Foster: Construction was recently completed for the William Eckhardt Research Center at the University of Chicago. The engineered systems of this 277,000-sq-ft transdisciplinary molecular engineering facility will balance whole-building performance requirements and leverage space-specific efficiency opportunities to provide precision research environments, building-wide flexibility, collaborative spaces, and offices. Six imaging labs meet environmental requirements of 72°F ±0.5° and 37.5% relative humidity (RH) ±2% using precision temperature/humidity-sensing devices and individual dedicated AHUs with fast-acting controls and magnetic actuated valves. Two high-performance Class 10,000 optics labs meet requirements of 70°F ±0.5° and 37.5% RH ±2%. Upper-level labs can accommodate computational, wet, dry, or moist configuration without alteration to primary engineering infrastructure, using corridor or interstitial access for maintenance and modification. The building is engineered to LEED Silver standards, with efficiencies specific to precision lab, flex lab, public, and collaboration spaces including VAV, total-energy wheel technology, low-flow fume hoods, reduced (unoccupied) air-change rates, variable-speed exhaust, run-around heat recovery, modular heat-pump chillers, radiant floor heating, and active chilled beams. The Energy Resources Center improves energy use over ASHRAE 90.1-2007 by 26.15%, an annual energy savings valued at $240,000.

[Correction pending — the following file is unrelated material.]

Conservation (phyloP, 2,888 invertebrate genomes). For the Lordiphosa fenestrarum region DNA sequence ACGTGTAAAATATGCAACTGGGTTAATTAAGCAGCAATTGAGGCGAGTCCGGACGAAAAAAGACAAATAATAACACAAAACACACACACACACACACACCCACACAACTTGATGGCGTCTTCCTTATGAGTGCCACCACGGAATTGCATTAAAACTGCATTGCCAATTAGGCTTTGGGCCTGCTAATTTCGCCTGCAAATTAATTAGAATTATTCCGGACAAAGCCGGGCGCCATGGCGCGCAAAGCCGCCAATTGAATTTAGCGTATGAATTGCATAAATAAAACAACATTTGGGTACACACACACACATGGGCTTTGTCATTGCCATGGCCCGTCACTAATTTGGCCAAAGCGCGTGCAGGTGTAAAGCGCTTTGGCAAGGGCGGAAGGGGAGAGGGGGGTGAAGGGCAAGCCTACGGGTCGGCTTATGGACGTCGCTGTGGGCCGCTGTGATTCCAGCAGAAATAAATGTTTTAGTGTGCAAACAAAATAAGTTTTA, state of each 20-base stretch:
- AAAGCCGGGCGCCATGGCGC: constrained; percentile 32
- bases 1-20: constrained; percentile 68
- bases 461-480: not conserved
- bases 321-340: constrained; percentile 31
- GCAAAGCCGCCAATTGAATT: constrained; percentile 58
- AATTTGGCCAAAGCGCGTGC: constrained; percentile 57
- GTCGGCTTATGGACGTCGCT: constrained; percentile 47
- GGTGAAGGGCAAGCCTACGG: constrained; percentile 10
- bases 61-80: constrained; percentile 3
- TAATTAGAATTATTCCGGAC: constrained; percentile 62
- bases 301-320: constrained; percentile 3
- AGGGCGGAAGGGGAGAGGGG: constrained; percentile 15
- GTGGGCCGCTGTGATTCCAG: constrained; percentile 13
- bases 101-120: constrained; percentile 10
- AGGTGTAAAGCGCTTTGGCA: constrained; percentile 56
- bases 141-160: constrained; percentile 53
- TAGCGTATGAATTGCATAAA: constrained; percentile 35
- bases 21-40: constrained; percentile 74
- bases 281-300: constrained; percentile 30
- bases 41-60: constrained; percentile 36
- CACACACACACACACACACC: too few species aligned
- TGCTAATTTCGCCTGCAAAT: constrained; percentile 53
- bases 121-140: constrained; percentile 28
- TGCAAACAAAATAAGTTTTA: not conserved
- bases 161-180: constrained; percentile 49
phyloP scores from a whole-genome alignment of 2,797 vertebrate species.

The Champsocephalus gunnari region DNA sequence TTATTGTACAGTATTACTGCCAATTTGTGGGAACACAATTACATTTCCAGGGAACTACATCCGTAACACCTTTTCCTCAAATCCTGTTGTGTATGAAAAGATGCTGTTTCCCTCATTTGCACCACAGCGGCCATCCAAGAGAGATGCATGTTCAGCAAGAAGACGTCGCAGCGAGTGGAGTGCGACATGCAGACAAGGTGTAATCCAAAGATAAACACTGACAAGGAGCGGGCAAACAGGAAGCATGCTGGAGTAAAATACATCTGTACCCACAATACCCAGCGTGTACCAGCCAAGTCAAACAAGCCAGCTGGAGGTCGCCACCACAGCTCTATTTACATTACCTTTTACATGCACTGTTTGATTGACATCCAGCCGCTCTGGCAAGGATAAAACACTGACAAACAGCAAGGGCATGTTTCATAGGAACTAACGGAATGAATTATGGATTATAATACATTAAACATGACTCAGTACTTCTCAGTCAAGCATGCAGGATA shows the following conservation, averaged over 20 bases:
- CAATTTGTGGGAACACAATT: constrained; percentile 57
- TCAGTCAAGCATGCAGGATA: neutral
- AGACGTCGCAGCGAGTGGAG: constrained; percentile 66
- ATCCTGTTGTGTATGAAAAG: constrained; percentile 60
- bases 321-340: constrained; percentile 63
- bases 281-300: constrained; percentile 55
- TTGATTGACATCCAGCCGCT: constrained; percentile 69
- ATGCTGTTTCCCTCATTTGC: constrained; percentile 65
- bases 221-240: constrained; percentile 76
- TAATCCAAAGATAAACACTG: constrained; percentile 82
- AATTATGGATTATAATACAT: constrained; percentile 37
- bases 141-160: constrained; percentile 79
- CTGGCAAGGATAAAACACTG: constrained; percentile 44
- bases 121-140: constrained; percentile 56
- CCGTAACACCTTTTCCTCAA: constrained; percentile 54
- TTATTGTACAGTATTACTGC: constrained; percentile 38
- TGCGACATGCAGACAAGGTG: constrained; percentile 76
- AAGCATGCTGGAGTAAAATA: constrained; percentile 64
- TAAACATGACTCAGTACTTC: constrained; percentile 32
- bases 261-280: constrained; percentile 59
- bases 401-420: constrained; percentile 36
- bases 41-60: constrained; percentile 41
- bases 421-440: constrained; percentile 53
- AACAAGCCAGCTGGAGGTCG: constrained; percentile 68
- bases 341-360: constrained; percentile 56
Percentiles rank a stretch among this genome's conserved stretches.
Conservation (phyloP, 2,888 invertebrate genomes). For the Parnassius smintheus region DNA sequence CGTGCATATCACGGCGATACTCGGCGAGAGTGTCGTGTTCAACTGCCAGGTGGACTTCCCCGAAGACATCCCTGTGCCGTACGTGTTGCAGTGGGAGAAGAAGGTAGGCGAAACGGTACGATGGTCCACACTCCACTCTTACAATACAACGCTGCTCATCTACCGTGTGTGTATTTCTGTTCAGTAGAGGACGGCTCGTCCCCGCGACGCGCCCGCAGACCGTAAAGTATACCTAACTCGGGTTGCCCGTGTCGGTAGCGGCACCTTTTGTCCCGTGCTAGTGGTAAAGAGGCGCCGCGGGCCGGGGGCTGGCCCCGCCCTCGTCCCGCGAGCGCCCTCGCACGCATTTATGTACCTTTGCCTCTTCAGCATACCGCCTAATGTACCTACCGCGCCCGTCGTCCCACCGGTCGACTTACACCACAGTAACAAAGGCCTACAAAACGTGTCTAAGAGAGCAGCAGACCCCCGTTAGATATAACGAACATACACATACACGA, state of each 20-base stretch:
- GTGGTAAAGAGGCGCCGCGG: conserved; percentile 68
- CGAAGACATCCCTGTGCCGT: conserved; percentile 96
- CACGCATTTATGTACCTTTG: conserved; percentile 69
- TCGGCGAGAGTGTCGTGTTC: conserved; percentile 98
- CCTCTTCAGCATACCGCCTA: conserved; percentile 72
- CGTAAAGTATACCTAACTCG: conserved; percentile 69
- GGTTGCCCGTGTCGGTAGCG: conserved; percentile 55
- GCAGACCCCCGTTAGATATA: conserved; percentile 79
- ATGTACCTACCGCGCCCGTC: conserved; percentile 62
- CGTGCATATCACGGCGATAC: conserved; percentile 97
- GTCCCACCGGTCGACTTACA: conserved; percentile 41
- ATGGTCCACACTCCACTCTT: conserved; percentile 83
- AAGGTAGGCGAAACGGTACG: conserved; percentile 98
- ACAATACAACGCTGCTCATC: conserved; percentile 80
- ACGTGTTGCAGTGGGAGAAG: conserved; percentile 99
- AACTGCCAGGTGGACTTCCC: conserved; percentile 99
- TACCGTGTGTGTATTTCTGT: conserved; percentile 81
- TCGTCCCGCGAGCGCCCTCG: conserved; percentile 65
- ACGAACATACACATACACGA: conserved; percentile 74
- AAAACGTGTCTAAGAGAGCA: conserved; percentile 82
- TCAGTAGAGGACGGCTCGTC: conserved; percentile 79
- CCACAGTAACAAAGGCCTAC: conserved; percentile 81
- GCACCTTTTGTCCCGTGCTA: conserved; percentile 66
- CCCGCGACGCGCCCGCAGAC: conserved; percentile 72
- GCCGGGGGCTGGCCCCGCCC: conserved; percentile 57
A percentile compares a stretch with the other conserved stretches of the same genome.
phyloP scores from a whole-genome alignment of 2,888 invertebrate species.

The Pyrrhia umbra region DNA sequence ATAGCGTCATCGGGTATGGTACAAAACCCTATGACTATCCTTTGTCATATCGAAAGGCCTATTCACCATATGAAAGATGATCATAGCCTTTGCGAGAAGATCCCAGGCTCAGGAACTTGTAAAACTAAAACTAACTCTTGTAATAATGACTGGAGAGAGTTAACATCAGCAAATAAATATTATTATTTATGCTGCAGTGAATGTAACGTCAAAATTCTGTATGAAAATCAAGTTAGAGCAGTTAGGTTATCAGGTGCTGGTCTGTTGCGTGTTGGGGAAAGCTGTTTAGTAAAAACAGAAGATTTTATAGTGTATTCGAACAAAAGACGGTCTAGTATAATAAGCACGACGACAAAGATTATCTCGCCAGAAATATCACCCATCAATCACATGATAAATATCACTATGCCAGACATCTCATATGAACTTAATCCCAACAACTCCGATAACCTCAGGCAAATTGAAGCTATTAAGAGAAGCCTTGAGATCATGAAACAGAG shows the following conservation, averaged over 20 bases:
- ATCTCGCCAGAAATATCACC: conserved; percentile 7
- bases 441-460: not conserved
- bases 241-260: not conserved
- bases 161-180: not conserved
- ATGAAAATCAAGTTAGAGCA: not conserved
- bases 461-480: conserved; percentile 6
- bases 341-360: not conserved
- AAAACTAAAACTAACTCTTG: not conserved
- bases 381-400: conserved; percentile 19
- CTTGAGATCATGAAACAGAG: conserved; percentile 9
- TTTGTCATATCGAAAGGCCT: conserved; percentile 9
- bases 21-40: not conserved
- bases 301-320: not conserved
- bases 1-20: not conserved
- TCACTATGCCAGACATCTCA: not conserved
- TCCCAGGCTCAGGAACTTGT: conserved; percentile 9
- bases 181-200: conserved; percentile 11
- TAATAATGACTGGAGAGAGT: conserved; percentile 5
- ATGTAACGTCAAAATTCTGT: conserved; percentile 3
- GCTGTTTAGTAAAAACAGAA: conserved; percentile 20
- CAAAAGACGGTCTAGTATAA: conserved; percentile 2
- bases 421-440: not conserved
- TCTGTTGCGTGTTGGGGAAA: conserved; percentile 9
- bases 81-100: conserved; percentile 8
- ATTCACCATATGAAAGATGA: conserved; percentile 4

CSE: What types of metering and submetering are building owners requesting? This may include electrical or HVAC systems.

Hickey: Many campuses are metering individual building usage of electricity and thermal services (steam, hot water, chilled water) as a minimum due to the diverse nature of research programs utilizing campus facilities and how these programs are being funded. Some research areas may also see submetering as a way to correctly allocate costs to the proper sources.

Hammelman: Within California, we are seeing our clients requesting the ability to submeter electrical panels to understand the actual electrical usage of HVAC, lighting, and general power loads to comply with Title 24 code requirements. This submetering requires the organization of the electrical distribution by allocating distinct load types to particular panels for future monitoring, allowing determination of ways to minimize energy usage within the building.